How NYC Steakhouses Do Dry-Aged Meat || Food/Groups

How NYC Steakhouses Do Dry-Aged Meat || Food/Groups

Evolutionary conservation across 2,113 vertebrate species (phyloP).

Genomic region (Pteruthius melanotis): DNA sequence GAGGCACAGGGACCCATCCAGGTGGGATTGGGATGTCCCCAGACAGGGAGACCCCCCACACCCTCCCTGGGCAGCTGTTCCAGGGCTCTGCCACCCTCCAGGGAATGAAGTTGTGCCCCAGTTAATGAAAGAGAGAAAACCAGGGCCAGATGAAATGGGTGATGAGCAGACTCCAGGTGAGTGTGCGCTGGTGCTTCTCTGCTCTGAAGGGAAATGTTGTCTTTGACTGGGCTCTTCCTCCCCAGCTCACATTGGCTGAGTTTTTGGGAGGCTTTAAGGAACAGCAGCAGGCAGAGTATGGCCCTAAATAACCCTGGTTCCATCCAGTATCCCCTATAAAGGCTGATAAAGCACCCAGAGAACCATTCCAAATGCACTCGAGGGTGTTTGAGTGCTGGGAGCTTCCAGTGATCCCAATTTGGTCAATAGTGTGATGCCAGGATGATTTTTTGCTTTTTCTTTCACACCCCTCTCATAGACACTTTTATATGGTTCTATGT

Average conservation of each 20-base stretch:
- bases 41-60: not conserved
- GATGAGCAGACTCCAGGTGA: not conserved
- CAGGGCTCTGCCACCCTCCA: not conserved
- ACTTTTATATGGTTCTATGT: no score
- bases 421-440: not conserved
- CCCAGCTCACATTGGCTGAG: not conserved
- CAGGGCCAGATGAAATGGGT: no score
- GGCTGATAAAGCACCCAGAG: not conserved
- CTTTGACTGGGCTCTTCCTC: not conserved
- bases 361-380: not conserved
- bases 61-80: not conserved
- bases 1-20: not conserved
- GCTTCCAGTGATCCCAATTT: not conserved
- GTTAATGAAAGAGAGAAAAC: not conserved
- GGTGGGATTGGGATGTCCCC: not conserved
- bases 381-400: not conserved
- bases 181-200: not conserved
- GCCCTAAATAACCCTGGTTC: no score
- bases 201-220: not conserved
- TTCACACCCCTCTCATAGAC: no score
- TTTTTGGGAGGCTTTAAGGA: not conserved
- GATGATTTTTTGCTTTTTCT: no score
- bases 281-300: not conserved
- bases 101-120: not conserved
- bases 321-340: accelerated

What is that smell? It smells so like, rich, and sort of like a cheese… what is that smell, Marc? -Money! That’s what it is. Smells like money, man! This is dry-aged beef. It’s like normal beef, except covered in mold. Done right, it can be delicious. And expensive as all hell. People have been dry-aging meat for centuries, all over the world. But few places take dry-aging as seriously as they do in here, in New York City. Hell, this neighborhood, the Meatpacking District, was once a part of an enormous livestock butchery operation that spanned the entire west side of Manhattan. It drew some of the country’s best cattle from the Midwest and Northeast and turned out premium steaks to be dry-aged to perfection in some of the country’s very first steakhouses. But these days, very little meat-packing actually happens in the meatpacking district. It got too touristy and too expensive. It’s more selfie-sticks than steaks. Do it for the ‘gram. Oh sh*t! Which is why, to check out one of the longest-running, family-owned dry-aging operations that’s been serving New York City, we actually have to leave Manhattan, where it began, and head across the river: to Jersey City. -We were in New York City in the Meatpacking District for forever, and we moved here about 6 years ago. I started with my dad in the ‘70s, have been here since -What is this room? -This is one of our two dry-aged rooms, where all the magic happens. The key to this is it’s temperature, it’s airspeed, airflow, and time. So if you put a piece of fresh meat in here — which we do every day, we put about 800, 1000 pieces of meat in here on a weekly basis, that wonderful-smelling bacteria jumps on the new product, obviously, as the meat dries, it does scab up and it does get funky-looking. The bacteria just help in the process of breaking down the product and giving it a certain flavor profile. That rind, like you take the rind off a heavily-aged piece of cheese, it’s gonna come off. You might only end up with 40%, 45% of the weight you started with. How has dry-aging as a process, and as a practice, how has it changed, has it stayed the same? -For me it has never changed, it’s always about the quality of the beef you start with. -With our dry-aging crash-course done, we left DeBragga and headed back to New York City proper. Our destination? Smith & Wollensky, a classic midtown meat mecca that’s been dry-aging its own steaks for nearly four decades. I get in here 3:30, quarter to four in the morning. I touch every piece of meat that comes in the building. This way, I know what I’m getting. Consistency, consistency, consistency. Like you see, every piece of meat here looks the same, doesn’t it? The size of it, the color of it… -It’s not so easy -No, it’s not, but after 35 years, it becomes very easy. And actually I’m doing 2 tons of beef today. -And they butcher every day right? -Every day. -Do you ever sleep? -Yeah. -Do you dream of meat? -3 or 4 hours a night. -These broilers are so intense, you just gotta watch it so you don’t get too much of a burn on them. We like to have the steaks charred, but not too much. -And now we’re at my favorite place in Smith & Wollensky, which is at the table, about to eat. -Why do you think it’s worth it to dry-age? -You just tasted why it’s worth it. You know? I mean it’s a unique flavor. You don’t get a piece of meat – if you were to eat a piece of meat at home, you would never have something like that. Smith & Wollensky is an absolute classic, but steakhouses are hardly the only places that New York City’s dry-aging tradition is on display. Which is why now we’re headed to Brooklyn, to a pizza place to eat an absolutely transcendent dry-aged burger. Let’s go meet Emily. -I had never worked with dry aged beef before we got it here.- I’d only had it maybe twice before, eating in restaurants. -We are at our heart a pizza restaurant, so we’re designed to do a lot of pizza, but we weren’t designed to do mass volume lots of other items outside of our line. -We hand-form our patties when the beef comes in. It’s 30-day aged. When it comes off it gets Grafton 2-year cheddar. It gets some caramelized onions, and it gets our special sauce. With dry-aged beef, searing it makes it really nice and crispy on the outside, but you still get the funkiness in the middle, I think that’s a really unique part of our burger. So it’s sorta like a textural, flavorful combination i like with the dry aged beef, more so than with the regular, fresh beef. -On a busy night, about how quickly will those sell out? -It could be under an hour. Now I can’t eat them anymore because we run out every night. It’s always risky to put things on your menu, open a restaurant of classic foods that people are already, their sorta mindset is already like ‘we know pizza, we know burgers’. We’re just trying to put our spin on something we both love. Because a lot of stuff on our menu is stuff I want to eat. It’s a funky burger and that’s the burger I want to eat.

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